Butterfly Bush vs. Milkweed

Buddleja (Butterfly Bush) vs. Asclepias (Milkweed)

If Milkweed were as aptly named as Butterfly Bush it might change the course of the world… or at least the migration of a few butterflies!  Milkweed is a key source of protection, habitat and nourishment for the iconic, dwindling Monarch butterfly population that migrates through California each year.  It is – hands down – a better butterfly bush than Butterfly Bush.  Here is why.

Butterfly Bush

Butterfly Bush attracts people with its conical flowers in colors ranging from pastel pinks and blues to bold yellows and reds.  Whether evergreen or deciduous, blooms referred to as “summer lilac” emerge from lovely shrubbery.   Buddleja:

  • Invades wildspace, with Wikipedia describing B. davidii, in particular, as a “great colonizer of dry open ground,”
  • Needs more water than Milkweed, particularly the varieties native to Asia and other moist climates, and
  • Provides nectar for some butterfly species, and often is destroyed by non-native caterpillars, however, it does not contribute to the lifecycle or protection of the Monarch.

Monarch Milkweed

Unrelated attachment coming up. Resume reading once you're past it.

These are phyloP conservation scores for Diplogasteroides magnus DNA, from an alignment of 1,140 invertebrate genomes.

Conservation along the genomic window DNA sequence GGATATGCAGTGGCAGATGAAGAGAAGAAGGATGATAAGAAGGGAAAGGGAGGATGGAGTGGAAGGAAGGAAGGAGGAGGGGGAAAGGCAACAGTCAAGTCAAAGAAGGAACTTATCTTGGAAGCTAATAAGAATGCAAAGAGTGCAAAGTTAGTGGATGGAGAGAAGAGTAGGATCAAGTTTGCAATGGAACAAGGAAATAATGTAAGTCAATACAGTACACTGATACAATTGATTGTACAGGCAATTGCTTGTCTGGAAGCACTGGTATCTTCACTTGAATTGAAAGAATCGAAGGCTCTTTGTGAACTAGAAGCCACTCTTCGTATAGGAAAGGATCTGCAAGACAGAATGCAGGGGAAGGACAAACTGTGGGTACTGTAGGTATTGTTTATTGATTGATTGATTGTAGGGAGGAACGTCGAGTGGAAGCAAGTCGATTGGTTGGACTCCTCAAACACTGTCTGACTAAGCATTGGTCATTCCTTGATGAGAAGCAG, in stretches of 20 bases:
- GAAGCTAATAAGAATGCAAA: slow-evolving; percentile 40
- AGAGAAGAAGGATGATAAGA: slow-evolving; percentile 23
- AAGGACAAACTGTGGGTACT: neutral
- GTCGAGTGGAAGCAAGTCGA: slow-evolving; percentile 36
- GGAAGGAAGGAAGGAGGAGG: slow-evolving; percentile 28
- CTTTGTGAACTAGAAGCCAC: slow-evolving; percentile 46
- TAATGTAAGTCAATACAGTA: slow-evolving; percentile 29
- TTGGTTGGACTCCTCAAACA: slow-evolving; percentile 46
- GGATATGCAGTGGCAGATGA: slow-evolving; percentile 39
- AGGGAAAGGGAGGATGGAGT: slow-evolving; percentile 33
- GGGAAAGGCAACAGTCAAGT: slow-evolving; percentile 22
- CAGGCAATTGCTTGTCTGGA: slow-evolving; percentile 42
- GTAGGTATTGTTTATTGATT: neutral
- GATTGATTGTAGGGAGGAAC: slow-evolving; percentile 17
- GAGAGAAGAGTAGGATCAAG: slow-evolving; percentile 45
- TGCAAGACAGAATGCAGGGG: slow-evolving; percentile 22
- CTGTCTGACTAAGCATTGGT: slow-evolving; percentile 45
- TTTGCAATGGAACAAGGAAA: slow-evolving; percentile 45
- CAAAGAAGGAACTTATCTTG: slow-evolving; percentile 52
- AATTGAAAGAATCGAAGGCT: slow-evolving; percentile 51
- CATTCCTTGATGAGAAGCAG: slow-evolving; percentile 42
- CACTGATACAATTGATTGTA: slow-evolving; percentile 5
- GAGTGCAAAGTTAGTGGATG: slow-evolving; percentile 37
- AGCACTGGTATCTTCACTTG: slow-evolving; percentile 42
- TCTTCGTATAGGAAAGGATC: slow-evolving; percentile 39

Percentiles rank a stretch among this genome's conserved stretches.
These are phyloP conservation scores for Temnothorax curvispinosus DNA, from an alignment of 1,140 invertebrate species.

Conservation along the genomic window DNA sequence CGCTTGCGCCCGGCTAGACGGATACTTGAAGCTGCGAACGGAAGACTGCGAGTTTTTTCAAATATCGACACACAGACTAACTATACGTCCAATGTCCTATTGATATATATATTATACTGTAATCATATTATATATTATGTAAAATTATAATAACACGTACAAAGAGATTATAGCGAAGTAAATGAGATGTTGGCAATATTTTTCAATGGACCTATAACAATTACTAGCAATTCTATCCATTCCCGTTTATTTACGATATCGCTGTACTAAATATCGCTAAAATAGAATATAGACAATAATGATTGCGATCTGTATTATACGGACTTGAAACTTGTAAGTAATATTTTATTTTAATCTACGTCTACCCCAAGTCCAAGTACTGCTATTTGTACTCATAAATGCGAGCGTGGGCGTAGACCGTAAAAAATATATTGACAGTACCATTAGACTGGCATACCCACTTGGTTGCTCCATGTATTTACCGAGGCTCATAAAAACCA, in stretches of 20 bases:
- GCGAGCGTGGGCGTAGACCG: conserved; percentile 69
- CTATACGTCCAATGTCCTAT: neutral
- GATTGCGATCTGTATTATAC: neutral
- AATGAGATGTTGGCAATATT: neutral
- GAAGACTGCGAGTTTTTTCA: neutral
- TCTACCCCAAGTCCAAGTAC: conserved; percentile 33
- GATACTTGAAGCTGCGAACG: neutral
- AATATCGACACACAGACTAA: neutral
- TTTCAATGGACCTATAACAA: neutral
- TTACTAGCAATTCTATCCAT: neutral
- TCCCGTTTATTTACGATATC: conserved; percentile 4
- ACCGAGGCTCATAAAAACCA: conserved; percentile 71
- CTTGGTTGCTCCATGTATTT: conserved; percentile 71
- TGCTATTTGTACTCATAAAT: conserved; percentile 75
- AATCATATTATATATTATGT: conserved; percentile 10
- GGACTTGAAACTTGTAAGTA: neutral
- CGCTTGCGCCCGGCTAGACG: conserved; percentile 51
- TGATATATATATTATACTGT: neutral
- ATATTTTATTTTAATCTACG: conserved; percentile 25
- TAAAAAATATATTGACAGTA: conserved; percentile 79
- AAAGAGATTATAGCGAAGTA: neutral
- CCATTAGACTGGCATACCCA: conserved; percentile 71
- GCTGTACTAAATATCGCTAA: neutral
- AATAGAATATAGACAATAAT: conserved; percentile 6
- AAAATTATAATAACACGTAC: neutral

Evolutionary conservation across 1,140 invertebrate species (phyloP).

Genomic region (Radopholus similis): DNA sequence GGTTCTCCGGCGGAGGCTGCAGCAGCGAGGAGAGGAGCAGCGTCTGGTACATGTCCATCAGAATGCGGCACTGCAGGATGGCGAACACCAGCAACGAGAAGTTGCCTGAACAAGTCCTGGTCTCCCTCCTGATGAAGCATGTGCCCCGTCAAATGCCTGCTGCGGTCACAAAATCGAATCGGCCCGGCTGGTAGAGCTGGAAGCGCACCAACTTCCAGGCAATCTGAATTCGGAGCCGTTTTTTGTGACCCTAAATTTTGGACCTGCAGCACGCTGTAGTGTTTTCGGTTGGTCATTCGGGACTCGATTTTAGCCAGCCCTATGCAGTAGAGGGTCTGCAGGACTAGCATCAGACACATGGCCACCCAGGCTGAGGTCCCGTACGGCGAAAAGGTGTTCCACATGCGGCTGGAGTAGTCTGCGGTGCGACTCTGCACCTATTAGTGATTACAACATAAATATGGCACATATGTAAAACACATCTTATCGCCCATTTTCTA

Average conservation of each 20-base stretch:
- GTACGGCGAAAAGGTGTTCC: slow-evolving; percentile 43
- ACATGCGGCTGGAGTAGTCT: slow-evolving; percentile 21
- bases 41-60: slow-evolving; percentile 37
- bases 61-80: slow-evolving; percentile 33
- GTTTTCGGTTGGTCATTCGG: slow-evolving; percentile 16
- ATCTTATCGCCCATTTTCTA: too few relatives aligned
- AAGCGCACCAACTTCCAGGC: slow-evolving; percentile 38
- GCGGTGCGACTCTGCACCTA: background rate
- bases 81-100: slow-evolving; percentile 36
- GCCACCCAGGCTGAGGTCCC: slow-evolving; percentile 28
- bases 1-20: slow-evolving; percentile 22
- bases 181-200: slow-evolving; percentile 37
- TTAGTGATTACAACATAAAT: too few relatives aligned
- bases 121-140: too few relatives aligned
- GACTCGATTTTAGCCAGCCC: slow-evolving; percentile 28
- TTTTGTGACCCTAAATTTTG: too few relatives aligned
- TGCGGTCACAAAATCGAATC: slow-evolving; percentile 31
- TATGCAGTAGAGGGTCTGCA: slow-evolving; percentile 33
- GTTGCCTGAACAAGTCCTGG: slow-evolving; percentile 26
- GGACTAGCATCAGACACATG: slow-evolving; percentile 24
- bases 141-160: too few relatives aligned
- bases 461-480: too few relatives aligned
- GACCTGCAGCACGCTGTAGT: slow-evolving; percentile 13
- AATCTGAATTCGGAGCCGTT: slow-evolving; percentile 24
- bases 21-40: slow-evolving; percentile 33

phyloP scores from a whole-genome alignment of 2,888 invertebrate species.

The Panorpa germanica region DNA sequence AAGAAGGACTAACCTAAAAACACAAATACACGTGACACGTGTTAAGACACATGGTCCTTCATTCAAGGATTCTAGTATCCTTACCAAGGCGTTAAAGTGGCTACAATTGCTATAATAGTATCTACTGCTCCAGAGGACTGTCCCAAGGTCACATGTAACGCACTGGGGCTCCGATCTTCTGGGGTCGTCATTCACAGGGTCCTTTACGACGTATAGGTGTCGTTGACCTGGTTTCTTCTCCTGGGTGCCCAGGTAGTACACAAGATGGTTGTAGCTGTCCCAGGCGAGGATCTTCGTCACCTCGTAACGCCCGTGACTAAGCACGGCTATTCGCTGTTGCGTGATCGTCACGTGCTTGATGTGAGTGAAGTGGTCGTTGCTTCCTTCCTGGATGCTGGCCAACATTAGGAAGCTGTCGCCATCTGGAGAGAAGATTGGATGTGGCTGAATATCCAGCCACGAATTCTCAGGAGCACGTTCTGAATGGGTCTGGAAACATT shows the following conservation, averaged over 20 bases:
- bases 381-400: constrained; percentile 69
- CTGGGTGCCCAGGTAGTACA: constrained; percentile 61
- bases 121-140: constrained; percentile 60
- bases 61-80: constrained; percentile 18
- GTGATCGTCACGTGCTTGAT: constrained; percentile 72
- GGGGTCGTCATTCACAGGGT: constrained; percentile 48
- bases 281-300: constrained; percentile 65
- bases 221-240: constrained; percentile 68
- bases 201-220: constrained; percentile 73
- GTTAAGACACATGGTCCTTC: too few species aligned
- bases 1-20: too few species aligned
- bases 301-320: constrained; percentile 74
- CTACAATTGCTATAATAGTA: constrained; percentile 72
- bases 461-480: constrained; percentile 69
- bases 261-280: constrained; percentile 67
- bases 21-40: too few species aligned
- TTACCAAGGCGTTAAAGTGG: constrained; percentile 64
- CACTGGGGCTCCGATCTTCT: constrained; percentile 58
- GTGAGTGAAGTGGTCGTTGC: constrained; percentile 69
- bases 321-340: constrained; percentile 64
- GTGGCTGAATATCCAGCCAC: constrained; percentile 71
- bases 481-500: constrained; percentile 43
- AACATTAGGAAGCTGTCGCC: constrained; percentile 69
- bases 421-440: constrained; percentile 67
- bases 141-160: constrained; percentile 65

In contrast California native Milkweed gives soul food, that hometown feeling, and vaccinations for migrating Monarchs.  Planting native Milkweed is important, as its:

  • Unique toxins within the plant protect Monarch caterpillars from predators,
  • Broad leaves provide Monarchs with a place to rest while feeding, and
  • Absence from Big Sycamore Canyon in Point Mugu State Park took LA off the migration ma

Help us invite Monarchs to make Los Angeles a filling station along their migration route!  Milkweed varieties to consider include:  Asclepias eriocarpa (Monarch Milkweed), Asclepias speciosa, and Asclepias sp.

While your choice of Milkweed will please the Monarchs, you may find yourself happy with some of its additional charms. Milkweed’s large, multi-bloom flowers will delight you, and flavor of its foliage may be a pleasant surprise for those looking for a culinary adventure!

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